The government’s flagship back-to-work scheme, the Work Programme is failing to help people with mental ill health into sustained employment, according to the latest figures.
Latest statistics show that 162,130 people with mental health problems have been attached to the Work Programme, but of this number, only 13,380 – 8% – have gained sustained employment.
Overall, more than 433,000 long-term unemployed people are in now in work because of the Work Programme, according to the Department for Work and Pensions.
These figures are “hugely concerning”, according to Tom Pollard, policy and campaigns manager at mental health charity Mind.
“On top of this inappropriate support, many people find the constant threat of benefit sanctions is making them feel more unwell and less able to work,” he added.
“We support the government’s aspiration of helping more people with mental health problems to find work, but the current approach needs completely overhauling if it is to provide appropriate and effective support. People on ESA [Employment & Support Allowance] should be taken off the Work Programme and moved onto specialist, personalised and local schemes.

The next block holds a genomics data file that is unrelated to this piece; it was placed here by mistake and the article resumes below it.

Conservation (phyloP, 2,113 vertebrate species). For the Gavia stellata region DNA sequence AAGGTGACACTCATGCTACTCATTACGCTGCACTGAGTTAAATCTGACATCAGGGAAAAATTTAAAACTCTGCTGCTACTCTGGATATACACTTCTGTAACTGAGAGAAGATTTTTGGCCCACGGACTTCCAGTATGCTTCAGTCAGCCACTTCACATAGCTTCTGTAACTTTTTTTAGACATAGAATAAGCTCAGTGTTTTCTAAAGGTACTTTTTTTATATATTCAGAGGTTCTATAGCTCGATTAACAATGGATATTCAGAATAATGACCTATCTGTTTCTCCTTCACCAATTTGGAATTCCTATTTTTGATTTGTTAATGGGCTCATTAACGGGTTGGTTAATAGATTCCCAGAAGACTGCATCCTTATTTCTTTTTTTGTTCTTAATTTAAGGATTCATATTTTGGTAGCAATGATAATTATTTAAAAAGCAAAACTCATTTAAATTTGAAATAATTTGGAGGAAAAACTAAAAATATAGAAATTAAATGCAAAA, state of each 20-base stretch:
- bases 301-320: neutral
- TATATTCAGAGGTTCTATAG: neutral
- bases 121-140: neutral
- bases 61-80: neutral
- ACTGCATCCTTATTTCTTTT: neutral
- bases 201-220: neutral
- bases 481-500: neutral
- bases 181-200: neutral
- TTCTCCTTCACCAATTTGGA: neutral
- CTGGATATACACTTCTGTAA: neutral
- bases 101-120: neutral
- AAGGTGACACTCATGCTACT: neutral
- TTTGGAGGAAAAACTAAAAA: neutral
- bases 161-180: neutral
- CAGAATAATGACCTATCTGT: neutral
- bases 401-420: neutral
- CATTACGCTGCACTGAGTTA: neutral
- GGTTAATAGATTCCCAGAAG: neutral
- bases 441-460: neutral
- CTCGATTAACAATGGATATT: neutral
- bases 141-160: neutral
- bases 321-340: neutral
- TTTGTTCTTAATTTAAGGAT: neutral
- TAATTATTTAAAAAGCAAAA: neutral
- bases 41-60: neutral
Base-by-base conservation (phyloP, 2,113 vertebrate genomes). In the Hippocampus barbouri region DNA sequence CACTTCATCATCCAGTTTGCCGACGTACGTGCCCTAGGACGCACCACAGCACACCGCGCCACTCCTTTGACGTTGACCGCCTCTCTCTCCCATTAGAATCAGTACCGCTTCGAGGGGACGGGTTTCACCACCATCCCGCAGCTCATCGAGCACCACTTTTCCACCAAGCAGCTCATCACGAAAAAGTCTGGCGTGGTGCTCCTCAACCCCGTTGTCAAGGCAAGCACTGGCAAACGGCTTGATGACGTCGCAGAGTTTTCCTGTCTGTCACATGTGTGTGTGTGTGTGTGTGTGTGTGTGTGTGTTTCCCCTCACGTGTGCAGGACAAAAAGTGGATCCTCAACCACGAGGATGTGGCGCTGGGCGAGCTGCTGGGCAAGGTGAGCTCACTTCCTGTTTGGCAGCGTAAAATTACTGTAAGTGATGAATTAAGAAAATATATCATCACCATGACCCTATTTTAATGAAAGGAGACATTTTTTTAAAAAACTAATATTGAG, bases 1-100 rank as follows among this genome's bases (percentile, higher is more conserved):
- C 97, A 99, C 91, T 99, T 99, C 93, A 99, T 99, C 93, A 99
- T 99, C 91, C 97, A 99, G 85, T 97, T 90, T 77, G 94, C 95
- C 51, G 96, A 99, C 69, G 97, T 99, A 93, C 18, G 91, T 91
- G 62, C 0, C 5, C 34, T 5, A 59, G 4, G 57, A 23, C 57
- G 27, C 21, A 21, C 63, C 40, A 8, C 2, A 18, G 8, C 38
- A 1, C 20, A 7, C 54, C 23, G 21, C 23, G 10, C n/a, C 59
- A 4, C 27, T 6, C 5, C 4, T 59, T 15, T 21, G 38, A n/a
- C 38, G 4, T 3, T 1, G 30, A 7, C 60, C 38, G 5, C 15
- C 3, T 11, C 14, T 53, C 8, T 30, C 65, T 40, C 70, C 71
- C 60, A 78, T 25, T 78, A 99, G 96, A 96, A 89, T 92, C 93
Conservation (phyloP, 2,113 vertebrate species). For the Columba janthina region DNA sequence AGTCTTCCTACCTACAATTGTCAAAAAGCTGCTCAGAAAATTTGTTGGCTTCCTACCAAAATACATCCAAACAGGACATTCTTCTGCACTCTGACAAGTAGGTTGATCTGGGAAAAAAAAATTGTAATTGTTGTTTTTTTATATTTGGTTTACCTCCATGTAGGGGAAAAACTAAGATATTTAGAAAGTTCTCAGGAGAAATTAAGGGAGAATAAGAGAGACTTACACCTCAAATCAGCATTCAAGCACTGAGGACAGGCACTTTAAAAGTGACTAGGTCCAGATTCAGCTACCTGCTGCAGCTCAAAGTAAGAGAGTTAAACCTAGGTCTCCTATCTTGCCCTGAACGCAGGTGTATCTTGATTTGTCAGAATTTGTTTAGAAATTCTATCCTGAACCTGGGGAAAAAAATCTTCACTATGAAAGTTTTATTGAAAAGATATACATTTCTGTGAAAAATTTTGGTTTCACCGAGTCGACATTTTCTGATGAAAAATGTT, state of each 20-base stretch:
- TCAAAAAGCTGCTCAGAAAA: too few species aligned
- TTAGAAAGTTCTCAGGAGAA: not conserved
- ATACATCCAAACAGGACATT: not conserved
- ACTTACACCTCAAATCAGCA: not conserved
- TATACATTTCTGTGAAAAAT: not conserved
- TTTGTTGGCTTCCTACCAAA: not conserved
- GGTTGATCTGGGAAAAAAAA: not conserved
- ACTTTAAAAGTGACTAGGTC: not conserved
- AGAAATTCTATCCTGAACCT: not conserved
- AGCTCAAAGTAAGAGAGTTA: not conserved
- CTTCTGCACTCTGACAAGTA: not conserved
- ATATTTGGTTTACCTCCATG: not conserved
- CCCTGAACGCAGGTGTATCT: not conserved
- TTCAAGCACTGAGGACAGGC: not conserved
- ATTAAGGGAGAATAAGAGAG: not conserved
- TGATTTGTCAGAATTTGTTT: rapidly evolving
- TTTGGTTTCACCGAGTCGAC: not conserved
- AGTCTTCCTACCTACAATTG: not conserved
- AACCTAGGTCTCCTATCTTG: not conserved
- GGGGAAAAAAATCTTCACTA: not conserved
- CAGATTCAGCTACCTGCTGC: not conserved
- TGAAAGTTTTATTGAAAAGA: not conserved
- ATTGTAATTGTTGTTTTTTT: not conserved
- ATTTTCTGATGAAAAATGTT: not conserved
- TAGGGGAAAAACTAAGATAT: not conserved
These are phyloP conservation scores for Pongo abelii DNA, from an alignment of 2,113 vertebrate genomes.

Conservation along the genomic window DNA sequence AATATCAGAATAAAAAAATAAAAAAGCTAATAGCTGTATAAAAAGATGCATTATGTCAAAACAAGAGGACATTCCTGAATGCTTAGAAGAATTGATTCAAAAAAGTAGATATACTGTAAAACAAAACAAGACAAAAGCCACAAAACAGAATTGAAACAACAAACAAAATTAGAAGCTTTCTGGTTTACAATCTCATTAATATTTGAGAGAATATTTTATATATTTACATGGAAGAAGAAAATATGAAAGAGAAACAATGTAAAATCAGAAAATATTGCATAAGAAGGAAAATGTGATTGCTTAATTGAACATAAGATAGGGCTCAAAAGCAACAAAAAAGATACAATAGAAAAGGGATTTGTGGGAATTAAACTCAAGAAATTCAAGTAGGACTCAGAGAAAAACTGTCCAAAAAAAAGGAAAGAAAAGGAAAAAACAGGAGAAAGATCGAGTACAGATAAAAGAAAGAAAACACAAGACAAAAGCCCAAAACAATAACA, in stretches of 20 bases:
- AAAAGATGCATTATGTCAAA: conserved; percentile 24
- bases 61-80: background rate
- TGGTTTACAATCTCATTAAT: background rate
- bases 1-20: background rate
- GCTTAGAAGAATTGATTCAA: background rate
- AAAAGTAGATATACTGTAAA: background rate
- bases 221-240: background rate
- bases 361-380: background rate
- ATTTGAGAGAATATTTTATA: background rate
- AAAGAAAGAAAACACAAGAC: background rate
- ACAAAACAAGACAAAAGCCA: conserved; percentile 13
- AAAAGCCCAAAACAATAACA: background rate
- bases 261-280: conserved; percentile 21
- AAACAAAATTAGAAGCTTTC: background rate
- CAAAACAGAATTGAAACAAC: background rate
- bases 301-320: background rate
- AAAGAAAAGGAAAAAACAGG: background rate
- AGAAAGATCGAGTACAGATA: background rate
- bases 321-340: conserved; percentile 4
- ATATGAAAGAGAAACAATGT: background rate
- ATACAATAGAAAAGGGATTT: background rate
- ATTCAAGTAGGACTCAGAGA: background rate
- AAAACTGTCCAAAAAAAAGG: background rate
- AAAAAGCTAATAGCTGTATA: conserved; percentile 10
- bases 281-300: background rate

“We already know of schemes, such as WorkPlace Leeds, delivered by Leeds Mind, which cost much less than the Work Programme and achieve far better outcomes, with 32% of people with severe and enduring mental health problems gaining paid employment.
“The Government needs to learn the lessons from effective schemes like these in order to reshape the support offered to people with mental health problems. This would help to achieve long-term, sustainable savings to the welfare budget, as opposed to making short-sighted cuts to disability benefits, which would only make it harder for people with mental health problems to recover and live independent lives.”